Basic argument structure goes like this:
- Premise 1
- Premise 2
Knowing how to argue is great, except when someone you disagree with is proving things you don’t like. In that case you have to know how to break your opponent’s argument or provide an argument that they cannot break.
First thing that most people do to break an argument is to attack premises (assuming no fallacies are present). To avoid accepting your opponent’s conclusion in line 3, if you can cast doubt on the truth of premise 1, then your opponent will never get to line 3.
Personally I think this sucks. I hate arguing about the truth of premises because many times people have no idea what the truth is and hold unbelievably stupid positions.
G. E. Moore argued that if the conclusion is more certain than the premises, then you can flip the argument:
- Premise 2
- Premise 1
Instead of arguing about the truth of the premises, this strategy pits the premises against the conclusion by arguing that while the premises imply the conclusion, the conclusion also implies the premises. Hence there is a question about which should be used to prove the other, and, as long as this question remains, nothing is proved.
This leads to a kind of argument holism. An argument must first be judged on the relative certainties of its premises and conclusion before the premises can even be considered to be used to derive the conclusion.
Personally I think this is great. It is possible to just ignore whole arguments on the grounds that the person arguing hasn’t taken into account the relative certainties involved. If you haven’t ensured that your premises are more certain than your conclusion, then you can’t expect anyone to accept your conclusion based upon those premises.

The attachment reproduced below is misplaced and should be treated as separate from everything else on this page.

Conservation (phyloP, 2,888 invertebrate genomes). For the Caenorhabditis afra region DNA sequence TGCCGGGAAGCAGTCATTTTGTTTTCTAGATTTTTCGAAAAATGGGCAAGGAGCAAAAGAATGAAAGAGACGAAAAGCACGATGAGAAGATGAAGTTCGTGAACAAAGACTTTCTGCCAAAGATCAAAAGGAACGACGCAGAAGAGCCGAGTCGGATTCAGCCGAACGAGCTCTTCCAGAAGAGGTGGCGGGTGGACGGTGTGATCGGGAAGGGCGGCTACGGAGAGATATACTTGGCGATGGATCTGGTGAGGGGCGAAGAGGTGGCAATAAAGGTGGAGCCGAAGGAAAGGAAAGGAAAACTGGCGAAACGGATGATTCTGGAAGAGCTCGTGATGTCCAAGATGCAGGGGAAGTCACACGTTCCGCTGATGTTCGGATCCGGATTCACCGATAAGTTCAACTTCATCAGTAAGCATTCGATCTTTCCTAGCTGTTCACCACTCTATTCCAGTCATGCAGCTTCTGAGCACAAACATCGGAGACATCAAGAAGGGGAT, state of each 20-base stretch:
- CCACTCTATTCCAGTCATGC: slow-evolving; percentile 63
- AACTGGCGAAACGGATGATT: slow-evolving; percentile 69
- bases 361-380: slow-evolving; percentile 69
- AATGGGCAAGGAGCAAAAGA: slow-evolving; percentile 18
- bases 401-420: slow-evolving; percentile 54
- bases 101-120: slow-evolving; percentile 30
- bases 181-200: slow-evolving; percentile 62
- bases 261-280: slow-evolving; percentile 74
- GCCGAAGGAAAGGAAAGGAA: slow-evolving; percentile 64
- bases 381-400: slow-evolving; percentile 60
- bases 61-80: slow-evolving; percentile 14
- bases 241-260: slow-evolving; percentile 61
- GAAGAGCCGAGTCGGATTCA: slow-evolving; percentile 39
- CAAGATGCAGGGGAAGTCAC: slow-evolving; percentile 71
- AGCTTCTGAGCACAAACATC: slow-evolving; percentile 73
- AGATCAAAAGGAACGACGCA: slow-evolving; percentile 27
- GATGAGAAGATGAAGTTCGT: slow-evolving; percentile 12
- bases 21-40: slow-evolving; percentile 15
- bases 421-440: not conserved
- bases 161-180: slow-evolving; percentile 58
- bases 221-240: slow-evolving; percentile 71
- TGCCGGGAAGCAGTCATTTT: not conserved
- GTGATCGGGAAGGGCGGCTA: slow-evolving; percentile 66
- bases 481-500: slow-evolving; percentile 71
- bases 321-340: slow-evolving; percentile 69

However this leads to a nasty problem. If all arguments are subject to this sort of holism, then arguments can be reduced to their conclusions: if the whole argument is of equal certainty, i.e. the conclusion is just as certain as a premise, then there is no reason to bother with the premises. If we just deal with conclusions, and everyone is certain of their own conclusions, then arguing is useless.
(In practice, of course, only mostly useless. You can (try to) undermine someone’s argument by finding something more certain and incompatible with the conclusion in question (premises are always a good place to start looking). For better or worse, though, even when people’s premises have been destroyed, all too often they still are certain of their conclusions.)
Moreover, if everyone is certain of their conclusions, then no conclusion is any more certain than another. If everything has equal certainty, then nothing is certain.
How to get around this problem of equal certainty?
First let me mention that this is a strictly philosophical problem: in daily life we have greater certainty in some things than we do in others. For instance I trust certain people, and hence if they say something is true then I will be more certain of it’s truth than if someone else were to say the same thing. So fair warning: what comes next is a philosophical solution to a philosophical problem.
If something and its opposite are equally certain, then, generally, there is nothing more that we can know about it. For example if we know that it is either raining or not raining, then we really don’t know much about the weather. This applies in all cases, except for paradoxes. In a paradox something and its opposite imply each other. Hence, in a paradox, there is only one thing, not a thing and it’s negation.
Most the time paradoxes only shows us things that cannot exist. However, if what caused the paradox was the negation of something, then we can have certainty in that thing: it’s negation cannot exist on pain of paradox.
Therefore, to provided a rock solid foundation for an argument, a paradox must be appealed to such that the paradox must have been generated from the negation of the thing to be used as a premise.
As far as I can tell, this is the only argument structure that yields absolutely certain results. All other arguments styles are subject to questions about the truth of premises and the legitimacy of using those premises (even if true) for proving a particular conclusion.